I've continued to follow the climate controversy, especially since the 1997 UN Framework Convention on Climate Change. Since that conference, billions of dollars in government funding have generated floods of research data, a myriad of computer models, political posturing and the Kyoto Protocol.
The New Data
Most of that data is freely available to scientists and others on the Internet. Using it, hundreds of highly qualified climatologists and other scientists outside the fraternal network of the UN Intergovernmental Panel on Climate Change have challenged climate prediction models and other assumptions of the IPCC's reports. While there's consensus that climates change over time, climatologists are sharply divided over the interactions of the many potential causes. As research emerges, CO2 as a primary warming force becomes harder to defend with hard data.
These challenges are starting to fracture the UN's pretext for global governance over carbon emissions-including imposition of carbon taxes and "carbon credit" trading supervised by UN agencies. Giving the UN a legal right to impose a carbon tax- "cap and trade" in UNspeak-would provide an income stream to UN agencies which would greatly increase political power of UN bureaucracies. And their track record with large amounts of money, such as the Iraqi Oil for Food program, is not encouraging. However, if the scientific case for CO2 as a primary climate pollutant crumbles, so could a global carbon tax.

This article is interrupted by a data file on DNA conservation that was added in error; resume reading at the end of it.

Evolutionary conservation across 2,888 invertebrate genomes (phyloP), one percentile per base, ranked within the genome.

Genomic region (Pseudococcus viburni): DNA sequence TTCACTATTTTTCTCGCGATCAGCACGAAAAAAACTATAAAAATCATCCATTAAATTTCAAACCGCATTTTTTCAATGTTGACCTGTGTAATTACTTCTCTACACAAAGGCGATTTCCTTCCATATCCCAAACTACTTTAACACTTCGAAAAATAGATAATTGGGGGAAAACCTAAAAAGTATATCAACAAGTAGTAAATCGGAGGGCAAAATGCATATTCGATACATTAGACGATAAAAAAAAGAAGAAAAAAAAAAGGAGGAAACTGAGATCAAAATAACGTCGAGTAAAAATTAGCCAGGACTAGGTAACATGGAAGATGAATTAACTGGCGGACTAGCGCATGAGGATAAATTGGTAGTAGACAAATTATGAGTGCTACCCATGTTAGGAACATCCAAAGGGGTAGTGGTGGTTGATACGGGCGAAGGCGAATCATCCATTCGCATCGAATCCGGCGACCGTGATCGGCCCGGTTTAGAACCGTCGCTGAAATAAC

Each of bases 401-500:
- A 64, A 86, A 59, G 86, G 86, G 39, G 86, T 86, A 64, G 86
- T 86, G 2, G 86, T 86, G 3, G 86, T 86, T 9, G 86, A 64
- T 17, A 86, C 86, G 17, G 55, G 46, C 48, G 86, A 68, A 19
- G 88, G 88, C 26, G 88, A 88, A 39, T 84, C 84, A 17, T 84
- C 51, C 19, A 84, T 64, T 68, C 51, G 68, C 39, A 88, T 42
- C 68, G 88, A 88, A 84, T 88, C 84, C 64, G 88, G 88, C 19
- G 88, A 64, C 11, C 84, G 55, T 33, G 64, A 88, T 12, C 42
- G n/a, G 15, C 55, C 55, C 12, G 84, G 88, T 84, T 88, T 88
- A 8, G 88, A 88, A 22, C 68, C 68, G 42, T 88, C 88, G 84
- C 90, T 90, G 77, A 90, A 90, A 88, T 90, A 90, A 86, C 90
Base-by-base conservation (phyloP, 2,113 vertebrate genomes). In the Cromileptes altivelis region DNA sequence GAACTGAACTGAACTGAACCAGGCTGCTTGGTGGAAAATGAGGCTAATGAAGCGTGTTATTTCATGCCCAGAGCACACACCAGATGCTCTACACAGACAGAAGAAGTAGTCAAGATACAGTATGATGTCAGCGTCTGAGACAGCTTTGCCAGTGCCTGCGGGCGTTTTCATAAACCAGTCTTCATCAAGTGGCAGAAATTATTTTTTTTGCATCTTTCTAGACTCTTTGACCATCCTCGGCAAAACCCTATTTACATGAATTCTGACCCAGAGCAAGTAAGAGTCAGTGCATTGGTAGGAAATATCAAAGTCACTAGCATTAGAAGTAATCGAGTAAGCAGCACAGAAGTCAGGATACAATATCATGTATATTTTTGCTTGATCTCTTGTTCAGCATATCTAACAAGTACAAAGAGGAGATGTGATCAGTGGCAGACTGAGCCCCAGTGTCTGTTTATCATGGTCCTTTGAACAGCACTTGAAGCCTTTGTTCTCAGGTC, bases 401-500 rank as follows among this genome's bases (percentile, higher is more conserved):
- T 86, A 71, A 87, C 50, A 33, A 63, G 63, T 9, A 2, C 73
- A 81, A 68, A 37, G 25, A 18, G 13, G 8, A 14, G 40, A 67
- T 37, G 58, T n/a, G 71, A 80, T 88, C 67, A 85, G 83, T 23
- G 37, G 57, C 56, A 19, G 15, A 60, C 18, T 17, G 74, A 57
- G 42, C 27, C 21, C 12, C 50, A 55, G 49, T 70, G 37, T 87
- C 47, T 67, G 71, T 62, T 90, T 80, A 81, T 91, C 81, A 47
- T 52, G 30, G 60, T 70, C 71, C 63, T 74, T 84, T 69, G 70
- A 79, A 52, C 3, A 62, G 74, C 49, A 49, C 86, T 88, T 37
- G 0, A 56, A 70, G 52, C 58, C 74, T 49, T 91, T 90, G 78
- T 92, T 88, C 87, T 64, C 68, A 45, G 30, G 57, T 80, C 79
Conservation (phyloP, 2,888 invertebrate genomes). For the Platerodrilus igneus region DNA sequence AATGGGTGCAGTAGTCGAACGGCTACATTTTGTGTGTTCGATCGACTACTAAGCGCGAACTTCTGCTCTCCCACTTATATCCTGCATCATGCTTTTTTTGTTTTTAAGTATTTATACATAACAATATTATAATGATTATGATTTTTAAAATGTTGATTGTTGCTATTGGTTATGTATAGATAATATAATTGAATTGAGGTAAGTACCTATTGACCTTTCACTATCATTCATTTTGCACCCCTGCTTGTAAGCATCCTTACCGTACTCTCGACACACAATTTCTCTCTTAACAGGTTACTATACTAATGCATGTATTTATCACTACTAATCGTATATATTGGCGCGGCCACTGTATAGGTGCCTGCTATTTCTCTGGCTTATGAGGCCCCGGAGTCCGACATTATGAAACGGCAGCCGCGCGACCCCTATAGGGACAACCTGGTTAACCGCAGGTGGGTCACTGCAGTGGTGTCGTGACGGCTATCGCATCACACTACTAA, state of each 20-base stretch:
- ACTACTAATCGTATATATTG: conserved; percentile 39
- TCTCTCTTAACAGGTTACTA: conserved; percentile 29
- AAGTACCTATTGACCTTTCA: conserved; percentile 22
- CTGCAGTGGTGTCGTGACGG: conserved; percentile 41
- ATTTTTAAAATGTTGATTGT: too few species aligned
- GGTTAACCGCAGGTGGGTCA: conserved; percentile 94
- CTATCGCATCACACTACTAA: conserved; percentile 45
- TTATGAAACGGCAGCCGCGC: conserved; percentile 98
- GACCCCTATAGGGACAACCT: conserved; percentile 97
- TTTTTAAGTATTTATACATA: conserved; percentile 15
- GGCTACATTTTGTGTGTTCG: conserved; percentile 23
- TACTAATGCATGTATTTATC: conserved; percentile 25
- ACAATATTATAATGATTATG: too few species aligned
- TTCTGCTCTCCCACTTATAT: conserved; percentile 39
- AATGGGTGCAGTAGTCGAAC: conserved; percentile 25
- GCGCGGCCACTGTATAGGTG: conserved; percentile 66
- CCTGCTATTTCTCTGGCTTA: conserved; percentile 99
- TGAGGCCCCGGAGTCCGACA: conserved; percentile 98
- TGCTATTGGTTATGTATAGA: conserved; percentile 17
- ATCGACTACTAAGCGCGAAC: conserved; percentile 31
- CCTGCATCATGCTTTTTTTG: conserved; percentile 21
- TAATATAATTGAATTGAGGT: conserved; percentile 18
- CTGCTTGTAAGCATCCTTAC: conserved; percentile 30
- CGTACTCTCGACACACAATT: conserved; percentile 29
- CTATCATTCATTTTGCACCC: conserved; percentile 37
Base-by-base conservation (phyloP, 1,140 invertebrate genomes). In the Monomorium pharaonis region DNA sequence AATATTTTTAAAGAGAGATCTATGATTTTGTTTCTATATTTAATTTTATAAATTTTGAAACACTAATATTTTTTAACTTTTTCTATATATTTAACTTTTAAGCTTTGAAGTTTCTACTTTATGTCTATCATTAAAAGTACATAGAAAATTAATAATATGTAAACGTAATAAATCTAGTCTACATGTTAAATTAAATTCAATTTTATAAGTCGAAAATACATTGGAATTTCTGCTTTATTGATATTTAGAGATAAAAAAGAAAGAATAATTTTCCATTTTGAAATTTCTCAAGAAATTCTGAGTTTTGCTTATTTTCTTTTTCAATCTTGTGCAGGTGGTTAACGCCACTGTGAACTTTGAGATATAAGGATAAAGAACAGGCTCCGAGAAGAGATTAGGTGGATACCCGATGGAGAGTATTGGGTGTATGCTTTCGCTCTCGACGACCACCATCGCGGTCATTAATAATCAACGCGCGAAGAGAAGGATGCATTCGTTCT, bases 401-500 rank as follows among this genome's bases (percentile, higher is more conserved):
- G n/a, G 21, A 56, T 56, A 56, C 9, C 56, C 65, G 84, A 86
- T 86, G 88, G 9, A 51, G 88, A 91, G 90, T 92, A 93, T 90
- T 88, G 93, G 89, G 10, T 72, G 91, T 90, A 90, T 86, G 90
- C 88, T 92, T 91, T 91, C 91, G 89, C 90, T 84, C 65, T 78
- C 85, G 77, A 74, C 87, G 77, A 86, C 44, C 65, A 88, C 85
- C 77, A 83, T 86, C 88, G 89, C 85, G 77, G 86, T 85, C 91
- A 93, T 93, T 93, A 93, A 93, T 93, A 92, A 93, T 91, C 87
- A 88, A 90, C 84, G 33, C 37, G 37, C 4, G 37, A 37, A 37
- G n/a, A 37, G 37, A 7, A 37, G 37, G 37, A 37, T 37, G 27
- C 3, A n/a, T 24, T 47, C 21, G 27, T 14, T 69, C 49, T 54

Individual climatologists have disputed conclusions of the UN Intergovernmental Panel on Climate Change even before the first IPCC Assessment Report in 1990. The IPCC has issued a series of reports, each focusing on CO2 as the primary "greenhouse gas" causing the continuing warming recovery since the Little Ice Age.